Sarah Demers (CERN)
By 2026 the High Luminosity LHC will be able to deliver to its experiments at CERN 14 TeV proton-proton collisions with an order of magnitude higher instantaneous luminosity than the original design, at the expected value of 7.5 × 10^34 cm−2s−1. The ATLAS experiment is planning a series of upgrades to prepare for this new and challenging environment, which will produce much higher data rates and larger and more complex events than the current experiment was designed to handle. A broad physics program prepared for this fourth LHC run is driving the full upgrade plan, which will involve major changes in the detectors as well as in the trigger and data acquisition system. The detector upgrades themselves present new requirements but also new opportunities for radical changes in the trigger and data acquisition architecture. This presentation will describe the baseline architectures established for different luminosity scenarios, while also detailing ongoing studies into new system components and their interconnections. The overall challenge here is to meet low latency and high data throughput requirements within the limits given by technological evolution. One key aspect driving the design is the need for rate reduction, which will be based on easily identifiable high momentum electrons and muons. However, hadronic final states are also becoming important for investigations of the full phase space of the Standard Model and beyond. This is motivating the inclusion of both higher resolution first-level trigger information and a new hardware tracking system. The high throughput data acquisition system and the commodity hardware and software-based data handling and event filtering are also key ingredients to ensure maximum efficiency in recording data and processing. A discussion on the physics motivations and the expected performance based on simulation studies will be presented, together with the open issues and plans.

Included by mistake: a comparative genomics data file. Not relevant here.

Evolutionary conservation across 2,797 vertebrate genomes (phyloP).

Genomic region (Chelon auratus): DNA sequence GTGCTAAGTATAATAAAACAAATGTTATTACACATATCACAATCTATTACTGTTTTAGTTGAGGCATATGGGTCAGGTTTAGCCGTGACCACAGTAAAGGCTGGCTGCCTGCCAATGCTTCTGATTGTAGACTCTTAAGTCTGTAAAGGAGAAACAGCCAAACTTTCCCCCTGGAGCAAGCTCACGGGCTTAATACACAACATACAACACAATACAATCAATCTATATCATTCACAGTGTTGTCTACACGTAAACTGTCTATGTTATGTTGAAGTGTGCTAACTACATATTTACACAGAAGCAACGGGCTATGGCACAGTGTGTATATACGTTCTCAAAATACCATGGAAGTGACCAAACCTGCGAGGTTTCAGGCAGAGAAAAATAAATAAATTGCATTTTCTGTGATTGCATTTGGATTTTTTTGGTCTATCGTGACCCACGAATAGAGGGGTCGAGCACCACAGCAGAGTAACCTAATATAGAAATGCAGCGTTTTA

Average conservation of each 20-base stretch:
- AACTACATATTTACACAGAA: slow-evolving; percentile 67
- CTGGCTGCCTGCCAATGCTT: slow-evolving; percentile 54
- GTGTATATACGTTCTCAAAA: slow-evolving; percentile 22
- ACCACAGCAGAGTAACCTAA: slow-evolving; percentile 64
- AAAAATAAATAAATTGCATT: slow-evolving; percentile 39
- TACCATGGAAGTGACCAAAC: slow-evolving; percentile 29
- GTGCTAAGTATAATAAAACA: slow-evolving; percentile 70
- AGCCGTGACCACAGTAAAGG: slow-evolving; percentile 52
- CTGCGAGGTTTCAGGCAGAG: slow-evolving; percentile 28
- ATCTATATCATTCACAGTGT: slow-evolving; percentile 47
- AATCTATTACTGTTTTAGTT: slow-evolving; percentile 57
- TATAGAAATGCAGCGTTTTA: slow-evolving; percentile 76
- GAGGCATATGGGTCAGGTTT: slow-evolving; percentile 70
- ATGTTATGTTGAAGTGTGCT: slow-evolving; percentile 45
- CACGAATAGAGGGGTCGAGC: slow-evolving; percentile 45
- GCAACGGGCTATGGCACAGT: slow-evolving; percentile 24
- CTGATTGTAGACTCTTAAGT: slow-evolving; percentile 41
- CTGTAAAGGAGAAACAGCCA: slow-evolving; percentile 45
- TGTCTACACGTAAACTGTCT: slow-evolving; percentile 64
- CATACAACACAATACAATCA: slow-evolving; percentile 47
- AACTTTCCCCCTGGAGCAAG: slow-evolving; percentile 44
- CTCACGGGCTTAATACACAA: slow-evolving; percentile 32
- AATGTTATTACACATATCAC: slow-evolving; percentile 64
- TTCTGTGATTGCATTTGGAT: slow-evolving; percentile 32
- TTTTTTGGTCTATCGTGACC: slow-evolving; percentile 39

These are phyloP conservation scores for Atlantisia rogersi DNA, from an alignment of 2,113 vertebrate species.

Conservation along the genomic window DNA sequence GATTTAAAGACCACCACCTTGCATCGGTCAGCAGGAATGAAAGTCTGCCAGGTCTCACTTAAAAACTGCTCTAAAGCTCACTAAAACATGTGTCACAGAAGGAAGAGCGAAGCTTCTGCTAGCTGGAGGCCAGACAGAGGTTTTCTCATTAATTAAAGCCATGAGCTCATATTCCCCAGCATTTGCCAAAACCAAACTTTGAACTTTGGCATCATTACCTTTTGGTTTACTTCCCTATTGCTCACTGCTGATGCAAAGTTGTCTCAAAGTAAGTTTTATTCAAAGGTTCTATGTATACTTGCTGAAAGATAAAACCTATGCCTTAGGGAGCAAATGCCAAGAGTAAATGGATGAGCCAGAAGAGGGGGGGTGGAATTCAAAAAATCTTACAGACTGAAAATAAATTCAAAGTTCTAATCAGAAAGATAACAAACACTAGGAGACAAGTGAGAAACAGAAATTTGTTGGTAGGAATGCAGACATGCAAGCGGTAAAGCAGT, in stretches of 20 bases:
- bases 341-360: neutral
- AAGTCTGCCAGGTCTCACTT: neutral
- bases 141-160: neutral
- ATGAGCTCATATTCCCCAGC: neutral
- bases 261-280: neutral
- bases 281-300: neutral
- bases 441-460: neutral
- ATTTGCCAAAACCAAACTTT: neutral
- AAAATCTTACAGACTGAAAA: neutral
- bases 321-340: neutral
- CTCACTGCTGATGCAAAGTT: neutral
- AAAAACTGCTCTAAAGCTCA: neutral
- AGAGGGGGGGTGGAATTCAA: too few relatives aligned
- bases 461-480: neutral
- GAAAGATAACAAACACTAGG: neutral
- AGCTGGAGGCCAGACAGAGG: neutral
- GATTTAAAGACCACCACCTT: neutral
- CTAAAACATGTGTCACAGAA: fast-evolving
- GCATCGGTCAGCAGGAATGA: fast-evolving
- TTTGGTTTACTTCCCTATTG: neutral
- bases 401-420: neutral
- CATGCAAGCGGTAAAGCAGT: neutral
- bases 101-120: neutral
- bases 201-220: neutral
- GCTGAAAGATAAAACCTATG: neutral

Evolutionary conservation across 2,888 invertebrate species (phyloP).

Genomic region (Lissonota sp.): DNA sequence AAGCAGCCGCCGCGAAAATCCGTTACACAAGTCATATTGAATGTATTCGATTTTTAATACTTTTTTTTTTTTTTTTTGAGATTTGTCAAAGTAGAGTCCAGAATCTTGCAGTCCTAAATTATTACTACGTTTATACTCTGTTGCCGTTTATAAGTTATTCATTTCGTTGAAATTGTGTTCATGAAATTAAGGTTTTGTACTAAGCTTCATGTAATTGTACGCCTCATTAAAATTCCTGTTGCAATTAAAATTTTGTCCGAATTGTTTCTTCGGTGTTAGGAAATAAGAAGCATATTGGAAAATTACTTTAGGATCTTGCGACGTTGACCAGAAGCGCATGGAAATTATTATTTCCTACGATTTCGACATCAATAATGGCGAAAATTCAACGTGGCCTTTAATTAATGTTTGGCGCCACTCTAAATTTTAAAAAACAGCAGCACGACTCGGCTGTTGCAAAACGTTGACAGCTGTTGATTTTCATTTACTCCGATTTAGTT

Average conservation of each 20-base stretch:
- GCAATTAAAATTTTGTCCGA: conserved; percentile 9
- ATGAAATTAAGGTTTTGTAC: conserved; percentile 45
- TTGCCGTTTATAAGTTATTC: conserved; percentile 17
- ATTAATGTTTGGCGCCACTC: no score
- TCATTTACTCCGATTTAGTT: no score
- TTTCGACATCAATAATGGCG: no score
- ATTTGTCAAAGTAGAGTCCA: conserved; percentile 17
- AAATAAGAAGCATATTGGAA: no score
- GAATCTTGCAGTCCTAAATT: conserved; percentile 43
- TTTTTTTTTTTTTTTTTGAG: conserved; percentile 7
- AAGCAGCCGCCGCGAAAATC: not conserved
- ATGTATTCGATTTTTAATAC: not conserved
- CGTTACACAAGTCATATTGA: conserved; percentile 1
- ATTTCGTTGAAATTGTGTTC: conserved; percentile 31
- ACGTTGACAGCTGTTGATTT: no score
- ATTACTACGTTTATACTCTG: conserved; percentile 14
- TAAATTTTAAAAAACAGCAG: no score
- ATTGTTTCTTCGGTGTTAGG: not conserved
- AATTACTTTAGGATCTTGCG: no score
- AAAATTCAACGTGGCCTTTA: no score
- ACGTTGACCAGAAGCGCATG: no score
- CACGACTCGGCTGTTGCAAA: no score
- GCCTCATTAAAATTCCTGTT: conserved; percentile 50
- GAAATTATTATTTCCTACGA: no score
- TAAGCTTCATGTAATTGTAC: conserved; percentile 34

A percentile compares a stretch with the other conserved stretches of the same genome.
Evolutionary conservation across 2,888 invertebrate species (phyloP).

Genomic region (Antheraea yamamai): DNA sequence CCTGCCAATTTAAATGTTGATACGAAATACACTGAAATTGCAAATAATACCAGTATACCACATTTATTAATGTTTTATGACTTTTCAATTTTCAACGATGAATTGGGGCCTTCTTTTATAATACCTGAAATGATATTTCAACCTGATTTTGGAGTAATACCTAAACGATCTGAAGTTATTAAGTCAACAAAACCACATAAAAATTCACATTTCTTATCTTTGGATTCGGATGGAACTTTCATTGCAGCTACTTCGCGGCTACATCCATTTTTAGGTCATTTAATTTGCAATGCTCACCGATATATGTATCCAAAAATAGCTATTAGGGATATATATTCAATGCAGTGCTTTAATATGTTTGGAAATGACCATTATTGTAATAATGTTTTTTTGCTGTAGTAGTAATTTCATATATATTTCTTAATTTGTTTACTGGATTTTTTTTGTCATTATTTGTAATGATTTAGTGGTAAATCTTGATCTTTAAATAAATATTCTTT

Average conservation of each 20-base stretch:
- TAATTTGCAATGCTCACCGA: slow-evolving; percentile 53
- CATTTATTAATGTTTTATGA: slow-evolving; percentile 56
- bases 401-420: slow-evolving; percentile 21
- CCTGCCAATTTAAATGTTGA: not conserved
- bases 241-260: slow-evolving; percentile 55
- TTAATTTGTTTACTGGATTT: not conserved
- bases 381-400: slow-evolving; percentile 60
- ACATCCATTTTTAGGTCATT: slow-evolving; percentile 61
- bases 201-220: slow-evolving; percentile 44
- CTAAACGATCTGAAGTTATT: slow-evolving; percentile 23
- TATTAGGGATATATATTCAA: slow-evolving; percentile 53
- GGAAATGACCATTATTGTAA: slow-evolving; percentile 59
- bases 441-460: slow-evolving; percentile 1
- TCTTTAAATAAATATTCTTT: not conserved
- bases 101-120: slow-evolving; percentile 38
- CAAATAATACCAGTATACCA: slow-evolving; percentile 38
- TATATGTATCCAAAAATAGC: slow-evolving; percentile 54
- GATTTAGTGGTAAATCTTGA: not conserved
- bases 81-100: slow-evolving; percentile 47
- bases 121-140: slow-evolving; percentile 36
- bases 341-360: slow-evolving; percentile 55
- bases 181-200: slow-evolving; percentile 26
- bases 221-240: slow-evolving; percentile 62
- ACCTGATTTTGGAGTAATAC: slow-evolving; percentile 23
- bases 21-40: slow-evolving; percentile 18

Jiri Masik (on behalf of the ATLAS TDAQ speakers committee)